By Annette Temmhoff

Leaders that are self-aware are more effective managers as they recognise that they possess particular strengths and areas for improvement. Gardener (1983) indicates there are seven areas of intelligence:

  • Logical-mathematical: the ability to think logically, reason deductively and detect patterns
  • Linguistic: the ability to clearly express oneself and effectively use and manipulate language
  • Spatial: to create and manipulate mental images to thereby solve problems
  • Musical: ability to recognise and create musical tone, pitch, and rhythm
  • Bodily kinaesthetic: ability to use one’s mental abilities to coordinate bodily movements
  • Intrapersonal: ability to understand one’s own emotions and motivations
  • Interpersonal: ability to understand and discern emotions and intentions in others

Few Leaders excel in all these areas.  The latter two of these intelligences are key components of emotional intelligence.  When a leader has well developed intrapersonal skills, they are more likely to recognise their own strengths and areas for development with respect to the seven intelligences.  Further, when they have well developed interpersonal skills, they are then more able to draw on the expertise of others when they recognise strengths in them that they personally don’t excel in, thus creating more diversified and high performing teams.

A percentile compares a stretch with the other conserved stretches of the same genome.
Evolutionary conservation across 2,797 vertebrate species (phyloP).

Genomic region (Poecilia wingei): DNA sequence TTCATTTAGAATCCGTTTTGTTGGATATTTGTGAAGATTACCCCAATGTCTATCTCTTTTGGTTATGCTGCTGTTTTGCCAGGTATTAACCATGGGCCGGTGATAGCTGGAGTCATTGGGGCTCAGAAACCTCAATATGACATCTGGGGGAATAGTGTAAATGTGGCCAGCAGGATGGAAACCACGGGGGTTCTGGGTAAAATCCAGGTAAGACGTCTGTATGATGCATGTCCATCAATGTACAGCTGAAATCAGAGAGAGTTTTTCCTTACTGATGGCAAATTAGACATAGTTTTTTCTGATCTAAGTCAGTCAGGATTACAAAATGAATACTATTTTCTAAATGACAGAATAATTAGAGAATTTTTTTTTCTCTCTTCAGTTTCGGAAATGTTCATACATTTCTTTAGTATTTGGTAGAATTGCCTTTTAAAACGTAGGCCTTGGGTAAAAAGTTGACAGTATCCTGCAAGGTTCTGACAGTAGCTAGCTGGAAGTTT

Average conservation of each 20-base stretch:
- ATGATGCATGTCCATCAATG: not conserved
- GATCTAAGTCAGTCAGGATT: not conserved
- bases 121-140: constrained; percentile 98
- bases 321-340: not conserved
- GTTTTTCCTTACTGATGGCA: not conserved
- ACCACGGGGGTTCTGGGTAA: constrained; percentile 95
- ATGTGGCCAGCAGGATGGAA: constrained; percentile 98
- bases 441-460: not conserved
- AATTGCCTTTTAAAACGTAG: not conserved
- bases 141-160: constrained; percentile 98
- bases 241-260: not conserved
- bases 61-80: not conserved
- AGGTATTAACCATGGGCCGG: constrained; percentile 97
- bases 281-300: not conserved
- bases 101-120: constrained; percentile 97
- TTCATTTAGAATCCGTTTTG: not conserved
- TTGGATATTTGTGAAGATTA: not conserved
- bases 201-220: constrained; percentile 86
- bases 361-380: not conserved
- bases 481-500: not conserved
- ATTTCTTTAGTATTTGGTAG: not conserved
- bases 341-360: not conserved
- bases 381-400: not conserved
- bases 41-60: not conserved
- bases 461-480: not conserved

When Leaders understand their own personalities and how they differ from others, they respect individual differences and capitalise on these differences rather than insisting that their way of doing things is the only right way.  Of course, the expression of personality does have an interaction effect with context. A Leader that is attuned to their own and their employee’s personalities and emotions can detect when they or one of their employees is exhibiting signs of stress by behaving in ways that are uncharacteristic for them, often referred to in the in the MBTI® literature as being “in the grip” (Briggs-Myers, et al, 1999; Quenk, 2000).

Awareness of one’s own levels of emotional intelligence is crucial for any Leader.  Unlike personality, which remains relatively stable over time, emotional intelligence can be developed.  This is important for Leaders because research shows that higher emotional intelligence is correlated with effective leader performance, higher levels retention, engagement, and discretionary effort in their direct reports. It also facilitates stress resilience, a key requirement for any Leader.

As both an MBTI® and Emotional Intelligence (EQi2)® practitioner, it is gratifying to work with Leaders who make the effort to develop their self-awareness and emotional intelligence and become more effective personally and in leading their teams.

Contact GAT Consulting to find out how we can help you and your team develop better self-awareness and emotional intelligence.


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Gardener, H. (1983). In Arnold, J. & Randall, R. (2010) Work Psychology – Understanding human behaviour in the workplace, 5th ed. Pearson Education Limited, England.

Greenberg, J., & Baron, R. A. (2003). Behavior in organizations. 8th ed. pp.81-109. Pearson Education. New Jersey.

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Quenk, N. (2000). In the Grip: understanding type, stress and the inferior function. 2nd ed. CCP, Inc, California.

Schneider, T., Lyons, J. & Khazon, S. (2013). Emotional intelligence and resilience. Personality and Individual Differences. 55, pp. 909-914. Elsevier Ltd.


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